Scientists at the U.S. Naval Research Laboratory revealed that preliminary results of their underwater photovoltaic research point to the ability to harvest solar energy from near offshore locations in the future, at depths up to nine meters below the water's surface.
While most may assume this green energy source is restricted to on-land applications, the new research suggests otherwise. The research helps in identifying some of the technical challenges involved in harvesting solar energy underwater, namely matching the solar cell to the wavelength range so the collected photons can be successfully and efficiently converted to electricity.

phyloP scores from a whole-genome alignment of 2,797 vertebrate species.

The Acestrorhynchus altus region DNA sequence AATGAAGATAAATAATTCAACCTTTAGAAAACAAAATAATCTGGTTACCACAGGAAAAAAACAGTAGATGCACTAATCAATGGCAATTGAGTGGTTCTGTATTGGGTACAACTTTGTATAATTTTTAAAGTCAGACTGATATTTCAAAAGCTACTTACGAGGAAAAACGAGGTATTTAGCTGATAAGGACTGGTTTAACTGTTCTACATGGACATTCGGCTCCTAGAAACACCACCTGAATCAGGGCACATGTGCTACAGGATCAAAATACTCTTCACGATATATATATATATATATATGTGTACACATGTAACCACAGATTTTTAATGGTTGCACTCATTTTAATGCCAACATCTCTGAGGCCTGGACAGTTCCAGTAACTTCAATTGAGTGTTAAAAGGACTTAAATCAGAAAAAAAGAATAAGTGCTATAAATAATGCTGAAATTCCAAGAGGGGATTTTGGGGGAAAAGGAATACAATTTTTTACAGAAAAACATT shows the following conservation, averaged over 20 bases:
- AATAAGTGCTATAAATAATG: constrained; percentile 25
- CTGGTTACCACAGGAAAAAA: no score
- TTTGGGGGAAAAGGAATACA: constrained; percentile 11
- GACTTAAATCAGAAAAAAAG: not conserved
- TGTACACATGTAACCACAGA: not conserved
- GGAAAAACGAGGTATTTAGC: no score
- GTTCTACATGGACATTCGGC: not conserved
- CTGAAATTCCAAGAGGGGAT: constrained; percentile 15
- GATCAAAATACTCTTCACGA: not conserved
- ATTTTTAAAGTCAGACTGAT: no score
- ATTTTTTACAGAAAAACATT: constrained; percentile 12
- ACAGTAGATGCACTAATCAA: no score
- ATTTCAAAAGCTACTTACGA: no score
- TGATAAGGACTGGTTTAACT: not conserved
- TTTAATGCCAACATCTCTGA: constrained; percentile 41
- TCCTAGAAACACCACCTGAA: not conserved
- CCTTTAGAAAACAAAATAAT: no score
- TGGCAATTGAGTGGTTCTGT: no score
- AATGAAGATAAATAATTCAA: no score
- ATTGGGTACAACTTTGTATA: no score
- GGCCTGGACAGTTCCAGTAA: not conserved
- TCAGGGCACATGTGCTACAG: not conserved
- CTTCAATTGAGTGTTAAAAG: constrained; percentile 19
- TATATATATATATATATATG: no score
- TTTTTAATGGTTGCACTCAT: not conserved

The preliminary findings of the NRL’s research show that energy of approximately seven watts per square meter of solar cells can be produced at depths of nine meters, which Clean Energy Authority states is “much less than a conventional module in ambient conditions ... [yet] enough to power remote sensors and other autonomous systems.”
In addition, this research holds the potential to aid the production of underwater solar energy systems that can be used to provide power to marine research initiatives and benefit the production of underwater autonomous platforms.
In reporting on this research, Hydrogen Fuel News described it as further evidence of the government's growing commitment to solar power.